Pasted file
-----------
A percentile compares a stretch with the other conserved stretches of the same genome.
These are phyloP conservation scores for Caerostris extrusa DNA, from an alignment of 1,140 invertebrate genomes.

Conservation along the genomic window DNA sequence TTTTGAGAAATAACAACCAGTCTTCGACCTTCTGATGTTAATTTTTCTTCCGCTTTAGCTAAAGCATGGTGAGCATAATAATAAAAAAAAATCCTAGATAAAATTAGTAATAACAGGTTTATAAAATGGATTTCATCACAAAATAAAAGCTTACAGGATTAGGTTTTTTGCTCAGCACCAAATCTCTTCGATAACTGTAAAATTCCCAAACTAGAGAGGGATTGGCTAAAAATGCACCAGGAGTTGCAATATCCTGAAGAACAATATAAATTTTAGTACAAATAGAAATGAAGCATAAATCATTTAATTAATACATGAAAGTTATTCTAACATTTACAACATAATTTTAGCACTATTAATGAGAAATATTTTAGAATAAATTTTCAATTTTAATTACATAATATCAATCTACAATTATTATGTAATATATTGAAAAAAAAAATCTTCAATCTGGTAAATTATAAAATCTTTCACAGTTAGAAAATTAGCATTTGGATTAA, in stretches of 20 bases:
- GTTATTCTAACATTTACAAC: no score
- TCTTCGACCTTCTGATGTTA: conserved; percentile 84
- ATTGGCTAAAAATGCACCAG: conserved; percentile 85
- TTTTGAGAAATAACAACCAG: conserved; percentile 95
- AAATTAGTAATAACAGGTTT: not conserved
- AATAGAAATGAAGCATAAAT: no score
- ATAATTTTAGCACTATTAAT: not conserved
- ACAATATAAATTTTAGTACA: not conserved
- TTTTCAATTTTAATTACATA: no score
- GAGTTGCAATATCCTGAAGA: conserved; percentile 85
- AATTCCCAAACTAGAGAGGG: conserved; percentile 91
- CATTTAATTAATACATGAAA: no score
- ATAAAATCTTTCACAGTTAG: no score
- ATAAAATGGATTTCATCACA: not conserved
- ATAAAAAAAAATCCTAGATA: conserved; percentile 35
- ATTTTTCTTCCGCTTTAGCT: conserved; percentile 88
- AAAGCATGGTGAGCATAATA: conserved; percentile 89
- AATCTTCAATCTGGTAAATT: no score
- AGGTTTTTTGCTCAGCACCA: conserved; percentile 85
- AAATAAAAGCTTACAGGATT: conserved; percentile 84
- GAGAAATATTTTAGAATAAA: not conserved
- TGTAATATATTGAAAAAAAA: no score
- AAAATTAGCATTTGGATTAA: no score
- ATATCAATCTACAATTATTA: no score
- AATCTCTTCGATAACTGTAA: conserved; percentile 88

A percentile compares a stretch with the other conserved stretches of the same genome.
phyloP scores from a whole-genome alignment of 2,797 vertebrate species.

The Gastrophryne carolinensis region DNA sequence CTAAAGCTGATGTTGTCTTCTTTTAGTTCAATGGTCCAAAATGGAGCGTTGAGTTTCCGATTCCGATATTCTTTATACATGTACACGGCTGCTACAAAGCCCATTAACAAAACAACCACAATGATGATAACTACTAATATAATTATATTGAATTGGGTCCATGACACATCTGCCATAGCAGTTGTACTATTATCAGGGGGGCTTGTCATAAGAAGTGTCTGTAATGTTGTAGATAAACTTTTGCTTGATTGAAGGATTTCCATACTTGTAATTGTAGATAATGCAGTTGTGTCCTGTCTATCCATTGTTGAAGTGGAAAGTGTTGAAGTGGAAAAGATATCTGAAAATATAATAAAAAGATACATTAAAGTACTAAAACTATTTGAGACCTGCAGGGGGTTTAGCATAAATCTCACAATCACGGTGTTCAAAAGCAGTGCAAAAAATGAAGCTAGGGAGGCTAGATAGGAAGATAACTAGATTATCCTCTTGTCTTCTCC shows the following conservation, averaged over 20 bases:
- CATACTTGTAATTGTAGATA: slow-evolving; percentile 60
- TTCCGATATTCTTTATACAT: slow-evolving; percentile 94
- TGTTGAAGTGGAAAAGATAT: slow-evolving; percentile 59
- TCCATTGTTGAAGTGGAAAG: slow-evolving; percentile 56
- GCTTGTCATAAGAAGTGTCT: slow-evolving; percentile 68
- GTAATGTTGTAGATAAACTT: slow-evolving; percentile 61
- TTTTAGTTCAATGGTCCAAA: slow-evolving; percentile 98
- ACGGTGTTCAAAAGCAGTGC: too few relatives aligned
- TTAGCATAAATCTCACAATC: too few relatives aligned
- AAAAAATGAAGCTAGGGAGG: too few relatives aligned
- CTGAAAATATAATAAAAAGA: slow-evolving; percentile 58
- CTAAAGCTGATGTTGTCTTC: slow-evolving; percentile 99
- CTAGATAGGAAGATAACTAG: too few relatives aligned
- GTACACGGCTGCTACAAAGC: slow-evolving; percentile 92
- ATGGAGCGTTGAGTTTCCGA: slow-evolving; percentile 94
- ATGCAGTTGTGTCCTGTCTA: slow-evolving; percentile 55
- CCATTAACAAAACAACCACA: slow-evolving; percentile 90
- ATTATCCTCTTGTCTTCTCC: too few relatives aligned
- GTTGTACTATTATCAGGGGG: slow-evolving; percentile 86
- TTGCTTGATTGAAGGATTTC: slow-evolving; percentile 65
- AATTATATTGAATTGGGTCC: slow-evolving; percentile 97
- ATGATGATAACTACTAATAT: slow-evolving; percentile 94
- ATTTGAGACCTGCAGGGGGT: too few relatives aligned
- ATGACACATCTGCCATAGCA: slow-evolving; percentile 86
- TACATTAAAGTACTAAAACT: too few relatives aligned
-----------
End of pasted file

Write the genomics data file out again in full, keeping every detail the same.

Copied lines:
A percentile compares a stretch with the other conserved stretches of the same genome.
These are phyloP conservation scores for Caerostris extrusa DNA, from an alignment of 1,140 invertebrate genomes.

Conservation along the genomic window DNA sequence TTTTGAGAAATAACAACCAGTCTTCGACCTTCTGATGTTAATTTTTCTTCCGCTTTAGCTAAAGCATGGTGAGCATAATAATAAAAAAAAATCCTAGATAAAATTAGTAATAACAGGTTTATAAAATGGATTTCATCACAAAATAAAAGCTTACAGGATTAGGTTTTTTGCTCAGCACCAAATCTCTTCGATAACTGTAAAATTCCCAAACTAGAGAGGGATTGGCTAAAAATGCACCAGGAGTTGCAATATCCTGAAGAACAATATAAATTTTAGTACAAATAGAAATGAAGCATAAATCATTTAATTAATACATGAAAGTTATTCTAACATTTACAACATAATTTTAGCACTATTAATGAGAAATATTTTAGAATAAATTTTCAATTTTAATTACATAATATCAATCTACAATTATTATGTAATATATTGAAAAAAAAAATCTTCAATCTGGTAAATTATAAAATCTTTCACAGTTAGAAAATTAGCATTTGGATTAA, in stretches of 20 bases:
- GTTATTCTAACATTTACAAC: no score
- TCTTCGACCTTCTGATGTTA: conserved; percentile 84
- ATTGGCTAAAAATGCACCAG: conserved; percentile 85
- TTTTGAGAAATAACAACCAG: conserved; percentile 95
- AAATTAGTAATAACAGGTTT: not conserved
- AATAGAAATGAAGCATAAAT: no score
- ATAATTTTAGCACTATTAAT: not conserved
- ACAATATAAATTTTAGTACA: not conserved
- TTTTCAATTTTAATTACATA: no score
- GAGTTGCAATATCCTGAAGA: conserved; percentile 85
- AATTCCCAAACTAGAGAGGG: conserved; percentile 91
- CATTTAATTAATACATGAAA: no score
- ATAAAATCTTTCACAGTTAG: no score
- ATAAAATGGATTTCATCACA: not conserved
- ATAAAAAAAAATCCTAGATA: conserved; percentile 35
- ATTTTTCTTCCGCTTTAGCT: conserved; percentile 88
- AAAGCATGGTGAGCATAATA: conserved; percentile 89
- AATCTTCAATCTGGTAAATT: no score
- AGGTTTTTTGCTCAGCACCA: conserved; percentile 85
- AAATAAAAGCTTACAGGATT: conserved; percentile 84
- GAGAAATATTTTAGAATAAA: not conserved
- TGTAATATATTGAAAAAAAA: no score
- AAAATTAGCATTTGGATTAA: no score
- ATATCAATCTACAATTATTA: no score
- AATCTCTTCGATAACTGTAA: conserved; percentile 88

A percentile compares a stretch with the other conserved stretches of the same genome.
phyloP scores from a whole-genome alignment of 2,797 vertebrate species.

The Gastrophryne carolinensis region DNA sequence CTAAAGCTGATGTTGTCTTCTTTTAGTTCAATGGTCCAAAATGGAGCGTTGAGTTTCCGATTCCGATATTCTTTATACATGTACACGGCTGCTACAAAGCCCATTAACAAAACAACCACAATGATGATAACTACTAATATAATTATATTGAATTGGGTCCATGACACATCTGCCATAGCAGTTGTACTATTATCAGGGGGGCTTGTCATAAGAAGTGTCTGTAATGTTGTAGATAAACTTTTGCTTGATTGAAGGATTTCCATACTTGTAATTGTAGATAATGCAGTTGTGTCCTGTCTATCCATTGTTGAAGTGGAAAGTGTTGAAGTGGAAAAGATATCTGAAAATATAATAAAAAGATACATTAAAGTACTAAAACTATTTGAGACCTGCAGGGGGTTTAGCATAAATCTCACAATCACGGTGTTCAAAAGCAGTGCAAAAAATGAAGCTAGGGAGGCTAGATAGGAAGATAACTAGATTATCCTCTTGTCTTCTCC shows the following conservation, averaged over 20 bases:
- CATACTTGTAATTGTAGATA: slow-evolving; percentile 60
- TTCCGATATTCTTTATACAT: slow-evolving; percentile 94
- TGTTGAAGTGGAAAAGATAT: slow-evolving; percentile 59
- TCCATTGTTGAAGTGGAAAG: slow-evolving; percentile 56
- GCTTGTCATAAGAAGTGTCT: slow-evolving; percentile 68
- GTAATGTTGTAGATAAACTT: slow-evolving; percentile 61
- TTTTAGTTCAATGGTCCAAA: slow-evolving; percentile 98
- ACGGTGTTCAAAAGCAGTGC: too few relatives aligned
- TTAGCATAAATCTCACAATC: too few relatives aligned
- AAAAAATGAAGCTAGGGAGG: too few relatives aligned
- CTGAAAATATAATAAAAAGA: slow-evolving; percentile 58
- CTAAAGCTGATGTTGTCTTC: slow-evolving; percentile 99
- CTAGATAGGAAGATAACTAG: too few relatives aligned
- GTACACGGCTGCTACAAAGC: slow-evolving; percentile 92
- ATGGAGCGTTGAGTTTCCGA: slow-evolving; percentile 94
- ATGCAGTTGTGTCCTGTCTA: slow-evolving; percentile 55
- CCATTAACAAAACAACCACA: slow-evolving; percentile 90
- ATTATCCTCTTGTCTTCTCC: too few relatives aligned
- GTTGTACTATTATCAGGGGG: slow-evolving; percentile 86
- TTGCTTGATTGAAGGATTTC: slow-evolving; percentile 65
- AATTATATTGAATTGGGTCC: slow-evolving; percentile 97
- ATGATGATAACTACTAATAT: slow-evolving; percentile 94
- ATTTGAGACCTGCAGGGGGT: too few relatives aligned
- ATGACACATCTGCCATAGCA: slow-evolving; percentile 86
- TACATTAAAGTACTAAAACT: too few relatives aligned